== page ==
A Meta spokesperson told Engadget: “We aim to offer travel expense reimbursement to employees who will need access to out-of-state health and reproductive services to the extent permitted by law, given the legal complexities involved in doing so.”

“It is critical that all DoorDash employees and their dependents who are covered in our health plans have fair and timely access to safe healthcare,” a spokesperson told Engadget. “DoorDash will cover certain travel-related expenses for employees who face new barriers to access and new barriers to accessing healthcare.” traveling out of state for abortion-related care.”

“Lyft’s US medical assistance plan includes optional abortion coverage and travel reimbursement if an employee has to travel more than 100 miles for an in-network provider,” Lyft Head of Business Affairs Kristin Sverchek said in a blog. Released on June 24. When asked if the company is doing anything for its fleet of drivers, a spokesperson instead pointed to a section of the same blog post, where Sverchek wrote that the company is “partnered with the company.” [Planned Parenthood] Piloting the Women’s Access to Transport program.” or “statementIt appears elsewhere in Planned Parenthood’s press releases, and the organization did not respond to a request for comment until the time of publication. Lyft was not commenting on who the program would cover, what access it would provide, what funding it had, where it would be operational or when it was anticipated to launch. .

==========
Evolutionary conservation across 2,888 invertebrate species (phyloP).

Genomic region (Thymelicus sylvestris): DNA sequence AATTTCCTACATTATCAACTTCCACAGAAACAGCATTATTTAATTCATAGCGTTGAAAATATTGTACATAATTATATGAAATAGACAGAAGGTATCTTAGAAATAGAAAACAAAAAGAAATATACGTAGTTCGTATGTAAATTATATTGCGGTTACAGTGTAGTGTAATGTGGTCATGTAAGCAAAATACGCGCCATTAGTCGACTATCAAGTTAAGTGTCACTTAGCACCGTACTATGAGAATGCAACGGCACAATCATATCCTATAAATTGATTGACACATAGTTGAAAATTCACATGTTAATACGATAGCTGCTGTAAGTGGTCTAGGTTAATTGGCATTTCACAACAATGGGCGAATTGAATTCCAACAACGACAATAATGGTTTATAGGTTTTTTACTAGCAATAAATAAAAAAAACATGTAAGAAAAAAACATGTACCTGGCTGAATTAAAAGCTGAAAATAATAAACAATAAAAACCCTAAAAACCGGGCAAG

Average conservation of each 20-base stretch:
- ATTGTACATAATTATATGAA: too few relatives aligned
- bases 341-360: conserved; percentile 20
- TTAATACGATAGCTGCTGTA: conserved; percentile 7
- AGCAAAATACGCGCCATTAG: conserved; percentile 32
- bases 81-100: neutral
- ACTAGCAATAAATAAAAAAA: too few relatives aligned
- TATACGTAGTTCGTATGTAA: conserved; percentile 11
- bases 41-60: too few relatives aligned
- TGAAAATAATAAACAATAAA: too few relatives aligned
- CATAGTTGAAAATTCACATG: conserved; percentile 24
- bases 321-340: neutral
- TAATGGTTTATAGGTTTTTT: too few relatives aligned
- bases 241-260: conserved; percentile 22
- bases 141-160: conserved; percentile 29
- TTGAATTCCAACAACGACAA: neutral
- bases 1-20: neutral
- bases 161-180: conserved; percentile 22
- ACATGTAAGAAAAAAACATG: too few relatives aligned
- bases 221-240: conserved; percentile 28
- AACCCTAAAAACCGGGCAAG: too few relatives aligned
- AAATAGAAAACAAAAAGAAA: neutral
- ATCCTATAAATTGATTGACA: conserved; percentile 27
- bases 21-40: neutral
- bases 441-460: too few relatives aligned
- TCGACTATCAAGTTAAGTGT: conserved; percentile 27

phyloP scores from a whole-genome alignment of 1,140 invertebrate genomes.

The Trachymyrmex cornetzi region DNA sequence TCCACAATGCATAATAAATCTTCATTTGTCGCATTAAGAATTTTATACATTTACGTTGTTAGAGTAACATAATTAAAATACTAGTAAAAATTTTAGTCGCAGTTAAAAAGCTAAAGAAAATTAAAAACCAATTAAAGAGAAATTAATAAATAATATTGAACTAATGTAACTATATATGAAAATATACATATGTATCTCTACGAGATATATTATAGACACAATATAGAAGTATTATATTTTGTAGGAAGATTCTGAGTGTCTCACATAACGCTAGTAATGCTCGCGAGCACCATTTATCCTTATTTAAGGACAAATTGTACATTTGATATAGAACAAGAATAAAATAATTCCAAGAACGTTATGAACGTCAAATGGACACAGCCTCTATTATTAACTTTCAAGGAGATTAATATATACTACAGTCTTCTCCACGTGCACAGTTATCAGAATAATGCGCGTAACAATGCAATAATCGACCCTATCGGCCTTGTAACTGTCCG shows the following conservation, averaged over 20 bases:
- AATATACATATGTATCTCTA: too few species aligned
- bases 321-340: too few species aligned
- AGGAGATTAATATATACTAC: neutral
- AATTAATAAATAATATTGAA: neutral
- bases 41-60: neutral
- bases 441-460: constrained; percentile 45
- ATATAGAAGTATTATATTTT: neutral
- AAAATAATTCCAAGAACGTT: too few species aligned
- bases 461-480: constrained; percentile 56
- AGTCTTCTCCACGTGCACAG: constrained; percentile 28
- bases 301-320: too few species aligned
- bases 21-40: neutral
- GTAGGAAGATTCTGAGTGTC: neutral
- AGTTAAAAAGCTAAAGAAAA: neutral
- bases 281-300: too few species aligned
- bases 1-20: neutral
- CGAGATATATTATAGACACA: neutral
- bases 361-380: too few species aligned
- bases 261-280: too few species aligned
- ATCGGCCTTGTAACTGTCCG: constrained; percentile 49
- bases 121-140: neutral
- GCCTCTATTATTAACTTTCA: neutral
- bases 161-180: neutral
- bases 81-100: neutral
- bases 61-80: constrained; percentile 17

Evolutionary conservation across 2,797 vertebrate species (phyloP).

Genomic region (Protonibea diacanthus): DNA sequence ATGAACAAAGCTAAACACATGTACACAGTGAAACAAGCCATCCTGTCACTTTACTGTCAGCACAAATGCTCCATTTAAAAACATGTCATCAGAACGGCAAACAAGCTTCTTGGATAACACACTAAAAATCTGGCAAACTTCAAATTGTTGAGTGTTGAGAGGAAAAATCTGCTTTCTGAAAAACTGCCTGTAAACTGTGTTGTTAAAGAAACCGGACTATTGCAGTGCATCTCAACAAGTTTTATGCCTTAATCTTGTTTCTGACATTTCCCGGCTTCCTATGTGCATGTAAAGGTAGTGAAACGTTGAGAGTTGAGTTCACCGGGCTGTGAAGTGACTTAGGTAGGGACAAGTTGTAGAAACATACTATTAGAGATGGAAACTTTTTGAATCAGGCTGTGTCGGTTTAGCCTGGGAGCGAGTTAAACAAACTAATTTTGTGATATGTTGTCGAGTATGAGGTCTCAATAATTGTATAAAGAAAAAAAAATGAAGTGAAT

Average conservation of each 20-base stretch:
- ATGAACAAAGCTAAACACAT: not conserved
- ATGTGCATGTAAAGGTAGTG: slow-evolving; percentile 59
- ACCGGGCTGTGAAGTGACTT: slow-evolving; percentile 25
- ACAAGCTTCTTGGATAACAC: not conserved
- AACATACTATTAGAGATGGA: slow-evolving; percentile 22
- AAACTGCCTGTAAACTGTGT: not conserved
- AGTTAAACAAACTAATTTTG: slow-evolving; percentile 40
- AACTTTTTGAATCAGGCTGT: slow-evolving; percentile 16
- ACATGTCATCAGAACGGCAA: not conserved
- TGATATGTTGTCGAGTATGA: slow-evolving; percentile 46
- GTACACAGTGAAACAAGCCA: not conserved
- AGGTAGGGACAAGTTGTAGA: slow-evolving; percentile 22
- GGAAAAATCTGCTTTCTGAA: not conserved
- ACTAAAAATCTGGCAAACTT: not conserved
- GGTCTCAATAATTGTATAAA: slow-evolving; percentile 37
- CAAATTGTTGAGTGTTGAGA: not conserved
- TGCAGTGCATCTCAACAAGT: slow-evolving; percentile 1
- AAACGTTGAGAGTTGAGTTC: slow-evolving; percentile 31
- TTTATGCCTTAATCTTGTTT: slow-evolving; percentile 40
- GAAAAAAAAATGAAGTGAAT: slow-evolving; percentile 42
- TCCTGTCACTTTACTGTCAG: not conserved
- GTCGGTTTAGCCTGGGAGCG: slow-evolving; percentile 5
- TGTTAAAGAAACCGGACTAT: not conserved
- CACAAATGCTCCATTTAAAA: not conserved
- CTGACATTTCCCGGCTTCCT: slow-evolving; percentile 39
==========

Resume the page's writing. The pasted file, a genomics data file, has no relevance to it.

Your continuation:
The hollowness of these gestures towards abortion access has not been lost on some workers. The Alphabet Workers Union, a subgroup of Communications Workers of America, issued a statement yesterday, criticizing its namesake company for failing to roll out these new policies to contingent workers. “Google announced that after the Roe v. Wade case was overturned, full-time employees will have access to relocation services. Living in states with restricted access to abortion are likely non-white workers,” said Parul Koul, AWU member and Google software engineer.

What has resonated widely over the past few decades of the Republicans’ project to restrict access to abortion has been that new barriers – closing clinics, enacting pregnancy bans, and now tipping or They don’t prevent abortions, they just trustworthy abortion . Current projections suggest that the number of abortions is only likely to drop . The burden of a forced pregnancy is certain to fall overwhelmingly on those who are economically disadvantaged: those who do not have a stable job, good salary, employer-sponsored health care, or the time and savings to take time off to leave work. abortion. In many cases, the situation described here fits right in with those of contractors that these new reimbursement policies implicitly exclude, making these companies complicit in two-tier access, in a sense. Republicans have largely succeeded in making a reality. Tech companies cannot promise to build the future while large numbers of workforces are stranded in 1972.